Maxmillion Dunbar Maxmillion DunbarCool Water
Seeing as Andrew Field-Pickering refers to himself as a freak and has no problem presenting himself to the world as an eccentric with potential mental imbalances, please allow me to point him out as such as well (meant with all the affection in the world). The reason is simple, “Cool Water” could only have come from a mind that works according to rules everyday people don’t understand, and it’s like that because none of his musical productions to date can be measured according to standards of order, rationality and coherence. When he was a member of the Food For Animals duo, his rap could only be considered as nerdy, and with it’s anti-street cred, the joke came closer to crossing Anticon with “Porky’s” than one would normally venture. In the case of Beautiful Swimmers –alongside Ari Goldman– his thing was mature disco music, but with a sense of humour that wouldn’t sit very well with the documented and reverential project of labels like Environ –in spite of their shared passion for crate diggin’. So where in the sonic spectrum would Maxmillion Dunbar fit? After two EPs and a 7” in the last two years, Max D appeared to be the infantile alter ego of Andrew. Infantile in the sense that it’s a canalisation of a set of vague memories, half unearthed, with misty vision because of the difficulty of polishing memories. It is, in short, his little hypnagogia project.
The H-word seems to be used so much that you would say it had lost all meaning, but if you listen closely to the material of “Cool Water”, more connections will appear. It’s true that Field-Pickering is an obsessive data and item collector, that his record collection is huge and that he has purged it so that only the best would stay on the shelves. He likes the retro stuff, apart from the urban, and he has slid towards that golden age that was the early eighties in a natural way. He gets there because it was the first age of New York hip-hop –imagine a boy from the town near Baltimore, fascinated by the tracksuits, caps, breakdance and ghetto-blasters on TV and, later, in the parks–, but in those days hip-hop was a mish mash in which there was still disco, funk and electro. In the same way as one lets oneself go with the flow of the coarse rhymes of those days, the synthesisers and rhythm boxes take it to electro, and from electro to any kind of electronic music that could enter your house via the radio, colour television or video –for example, the soundtrack of “Risky Business”, with Tom Cruise calling the prostitutes by phone. And that’s the key, the soft, synthesised, kraut-inspired sickly sweet ambient-directed mantra. From “Pretty Please”, the opening which is a kind of comatose disco music, with echoes, almost flat claps and a lot of groovy, long, atmospheric keystrokes, it’s clear that “Cool Water” is sounds a lot like the hybrid of breaks, sensual vocals and steamy textures of those cheap pedal-driven keyboard of the time. That vintage post-Klaus Schulze brew, recreated half from memory, is what connects Maxmillion Dunbar with a music scene distorted by rheum and tears, revisited through a prism of an imperfect memory.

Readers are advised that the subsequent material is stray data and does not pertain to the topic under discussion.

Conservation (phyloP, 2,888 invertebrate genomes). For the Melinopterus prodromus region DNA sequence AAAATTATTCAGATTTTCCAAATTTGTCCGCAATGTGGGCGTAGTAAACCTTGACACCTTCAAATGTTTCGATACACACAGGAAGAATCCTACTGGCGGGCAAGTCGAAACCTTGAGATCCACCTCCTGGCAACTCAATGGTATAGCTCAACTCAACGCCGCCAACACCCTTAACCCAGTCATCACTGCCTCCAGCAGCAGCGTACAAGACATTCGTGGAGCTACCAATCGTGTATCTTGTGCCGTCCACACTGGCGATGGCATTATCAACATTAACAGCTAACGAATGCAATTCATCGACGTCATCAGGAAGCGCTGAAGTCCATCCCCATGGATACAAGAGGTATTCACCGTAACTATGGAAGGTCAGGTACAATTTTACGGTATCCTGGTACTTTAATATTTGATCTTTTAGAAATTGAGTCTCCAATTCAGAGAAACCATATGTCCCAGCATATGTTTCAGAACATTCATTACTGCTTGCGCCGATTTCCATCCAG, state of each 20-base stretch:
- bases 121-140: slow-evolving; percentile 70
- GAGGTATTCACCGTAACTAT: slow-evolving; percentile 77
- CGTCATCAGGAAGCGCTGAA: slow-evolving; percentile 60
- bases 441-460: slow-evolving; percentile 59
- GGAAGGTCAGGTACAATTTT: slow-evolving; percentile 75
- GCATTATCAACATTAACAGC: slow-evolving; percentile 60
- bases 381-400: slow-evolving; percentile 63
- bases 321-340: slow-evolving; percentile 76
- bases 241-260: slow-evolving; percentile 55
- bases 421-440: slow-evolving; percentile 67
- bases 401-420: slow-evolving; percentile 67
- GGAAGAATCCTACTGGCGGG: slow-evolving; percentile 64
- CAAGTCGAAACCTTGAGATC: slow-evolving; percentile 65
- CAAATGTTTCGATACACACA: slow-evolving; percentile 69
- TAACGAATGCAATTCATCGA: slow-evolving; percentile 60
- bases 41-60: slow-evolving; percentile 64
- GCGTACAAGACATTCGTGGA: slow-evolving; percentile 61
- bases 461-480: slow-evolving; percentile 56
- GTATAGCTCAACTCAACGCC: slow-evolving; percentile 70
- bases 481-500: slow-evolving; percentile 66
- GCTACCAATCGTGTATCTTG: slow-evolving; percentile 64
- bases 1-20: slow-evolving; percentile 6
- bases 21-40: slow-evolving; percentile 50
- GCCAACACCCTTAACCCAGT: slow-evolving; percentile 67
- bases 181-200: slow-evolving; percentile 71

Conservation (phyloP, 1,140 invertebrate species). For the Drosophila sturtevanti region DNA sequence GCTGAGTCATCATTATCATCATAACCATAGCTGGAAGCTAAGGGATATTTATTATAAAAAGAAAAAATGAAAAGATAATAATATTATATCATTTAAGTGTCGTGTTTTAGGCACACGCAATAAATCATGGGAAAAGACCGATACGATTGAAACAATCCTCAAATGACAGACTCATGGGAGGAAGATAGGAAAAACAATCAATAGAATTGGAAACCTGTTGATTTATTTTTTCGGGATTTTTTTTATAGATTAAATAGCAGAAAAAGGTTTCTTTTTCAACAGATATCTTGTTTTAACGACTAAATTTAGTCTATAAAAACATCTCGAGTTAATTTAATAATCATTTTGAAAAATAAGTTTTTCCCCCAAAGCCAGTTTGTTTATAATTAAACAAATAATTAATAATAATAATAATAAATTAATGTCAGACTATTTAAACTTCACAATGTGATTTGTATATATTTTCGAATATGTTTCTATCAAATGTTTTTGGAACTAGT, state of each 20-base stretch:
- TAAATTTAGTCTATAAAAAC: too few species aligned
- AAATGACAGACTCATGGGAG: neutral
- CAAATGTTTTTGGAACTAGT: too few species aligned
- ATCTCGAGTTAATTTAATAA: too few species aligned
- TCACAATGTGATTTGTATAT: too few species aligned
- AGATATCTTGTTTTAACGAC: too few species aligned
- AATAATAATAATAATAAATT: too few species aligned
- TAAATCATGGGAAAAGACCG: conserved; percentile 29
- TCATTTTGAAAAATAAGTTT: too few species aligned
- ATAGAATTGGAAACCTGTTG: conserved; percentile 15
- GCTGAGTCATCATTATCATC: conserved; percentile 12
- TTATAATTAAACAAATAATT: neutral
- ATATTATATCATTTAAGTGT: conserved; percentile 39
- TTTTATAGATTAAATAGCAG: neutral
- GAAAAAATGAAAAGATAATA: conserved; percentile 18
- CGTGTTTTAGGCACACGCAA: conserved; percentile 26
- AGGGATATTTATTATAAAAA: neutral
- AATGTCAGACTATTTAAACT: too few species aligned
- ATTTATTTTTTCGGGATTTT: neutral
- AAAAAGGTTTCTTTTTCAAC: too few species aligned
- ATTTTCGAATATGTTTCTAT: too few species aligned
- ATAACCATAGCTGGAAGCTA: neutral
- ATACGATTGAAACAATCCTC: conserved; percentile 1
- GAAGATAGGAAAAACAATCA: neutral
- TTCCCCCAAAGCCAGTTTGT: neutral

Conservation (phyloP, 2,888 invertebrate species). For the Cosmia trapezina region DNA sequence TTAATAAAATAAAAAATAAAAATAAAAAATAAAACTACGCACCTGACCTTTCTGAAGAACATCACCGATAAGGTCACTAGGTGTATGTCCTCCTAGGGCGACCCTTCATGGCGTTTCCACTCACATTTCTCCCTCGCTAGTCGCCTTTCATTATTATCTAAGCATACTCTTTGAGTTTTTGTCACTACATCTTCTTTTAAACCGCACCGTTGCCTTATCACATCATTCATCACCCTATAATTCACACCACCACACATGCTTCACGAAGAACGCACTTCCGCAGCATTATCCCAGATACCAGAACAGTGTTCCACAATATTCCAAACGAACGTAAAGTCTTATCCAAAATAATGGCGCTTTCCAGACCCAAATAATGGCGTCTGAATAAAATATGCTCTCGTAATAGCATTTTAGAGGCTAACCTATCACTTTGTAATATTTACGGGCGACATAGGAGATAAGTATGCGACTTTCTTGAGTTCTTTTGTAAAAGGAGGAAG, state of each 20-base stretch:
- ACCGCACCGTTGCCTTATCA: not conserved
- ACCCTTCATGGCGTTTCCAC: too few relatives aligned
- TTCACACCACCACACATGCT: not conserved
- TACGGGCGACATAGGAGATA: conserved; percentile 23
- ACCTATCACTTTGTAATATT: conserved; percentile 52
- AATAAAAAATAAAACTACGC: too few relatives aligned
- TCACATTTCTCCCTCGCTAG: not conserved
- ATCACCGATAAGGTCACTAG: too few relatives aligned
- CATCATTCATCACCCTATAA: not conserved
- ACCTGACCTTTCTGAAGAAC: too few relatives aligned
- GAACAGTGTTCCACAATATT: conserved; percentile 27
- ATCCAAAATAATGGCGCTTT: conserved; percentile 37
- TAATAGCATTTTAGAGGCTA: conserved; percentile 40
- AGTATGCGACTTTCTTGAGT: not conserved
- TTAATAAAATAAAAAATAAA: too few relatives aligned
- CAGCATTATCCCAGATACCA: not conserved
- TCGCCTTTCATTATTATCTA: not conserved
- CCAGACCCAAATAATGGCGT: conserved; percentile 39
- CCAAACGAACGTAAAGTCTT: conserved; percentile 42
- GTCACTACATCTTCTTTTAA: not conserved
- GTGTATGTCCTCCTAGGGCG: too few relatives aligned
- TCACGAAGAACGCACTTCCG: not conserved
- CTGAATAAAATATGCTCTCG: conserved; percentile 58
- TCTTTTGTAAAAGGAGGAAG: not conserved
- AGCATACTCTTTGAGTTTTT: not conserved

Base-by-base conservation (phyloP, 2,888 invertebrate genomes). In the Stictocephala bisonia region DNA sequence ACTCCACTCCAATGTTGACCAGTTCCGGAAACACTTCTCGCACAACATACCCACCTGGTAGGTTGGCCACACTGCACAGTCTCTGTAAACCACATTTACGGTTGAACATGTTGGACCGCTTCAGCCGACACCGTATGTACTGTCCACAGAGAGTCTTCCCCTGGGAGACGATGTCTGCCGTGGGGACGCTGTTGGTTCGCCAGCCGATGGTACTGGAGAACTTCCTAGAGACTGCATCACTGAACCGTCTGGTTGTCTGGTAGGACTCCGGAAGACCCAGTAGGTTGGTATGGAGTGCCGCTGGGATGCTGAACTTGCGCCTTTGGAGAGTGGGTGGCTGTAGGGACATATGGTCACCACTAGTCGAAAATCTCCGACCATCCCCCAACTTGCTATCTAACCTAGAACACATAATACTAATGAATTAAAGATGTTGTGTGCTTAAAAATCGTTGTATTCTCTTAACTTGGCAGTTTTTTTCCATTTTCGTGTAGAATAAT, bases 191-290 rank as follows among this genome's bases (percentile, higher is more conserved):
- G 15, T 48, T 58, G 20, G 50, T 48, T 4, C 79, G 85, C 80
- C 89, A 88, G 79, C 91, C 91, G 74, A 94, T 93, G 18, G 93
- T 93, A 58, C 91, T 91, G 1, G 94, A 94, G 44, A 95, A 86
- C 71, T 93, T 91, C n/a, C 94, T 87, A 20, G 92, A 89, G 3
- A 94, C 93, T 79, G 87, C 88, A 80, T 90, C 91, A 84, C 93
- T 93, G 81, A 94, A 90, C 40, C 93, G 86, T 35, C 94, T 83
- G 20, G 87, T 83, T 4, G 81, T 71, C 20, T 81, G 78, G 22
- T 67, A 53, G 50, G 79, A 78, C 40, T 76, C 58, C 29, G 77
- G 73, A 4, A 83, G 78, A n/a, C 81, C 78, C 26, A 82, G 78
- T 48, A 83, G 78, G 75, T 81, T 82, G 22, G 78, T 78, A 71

So he has to be categorised close to Com Truise, VHS Head and Tropics –and in a way also to Games, although with Maxmillion Dunbar there is no preoccupation with the AOR song form: his stylisation of computer disco towards ambient is flirting more, and openly, with new age. Beyond “Pretty Please”, which could erroneously be labelled as Balearic disco, Max D goes all out with super slow beats, sometimes porous and sometimes almost non-existent, so much so that he substitutes the feeling of constant rhythm with arpeggios and notes resembling beach waves ( “Way Down”, “Girls Dream”). As the track moves on, the danceable pulse on the horizon gets fainter more and more, giving way to attempts at ethnic exploration ( “Original Sountrack Flutes”, which has an ocarina and Amazonic humidity, or “Rhythm Track For Rashied Ali”, which, although it ends like a synthesiser jam by Wendy Carlos, starts with what sounds like bird samples taken from a Deep Forest record) or ambient-house ( “Lemon & Lime” sounds like a collage of TV skits and documentary music with touches of 8080 State and Jean-Michel Jarre). It is, concluding, a freaky album, because he doesn’t even take the hypnagogic inclination seriously and he doesn’t seem to try to go deep, to make his scribbled memories of a lost childhood sound like a discovery. In any way, it’s that chaotic carelessness that adds charm to this record, made by a freak for freaks. But not just any freak. A freak with a heart.
Maxmillion Dunbar - Girls Dream
Maxmillion Dunbar - Lemon And Lime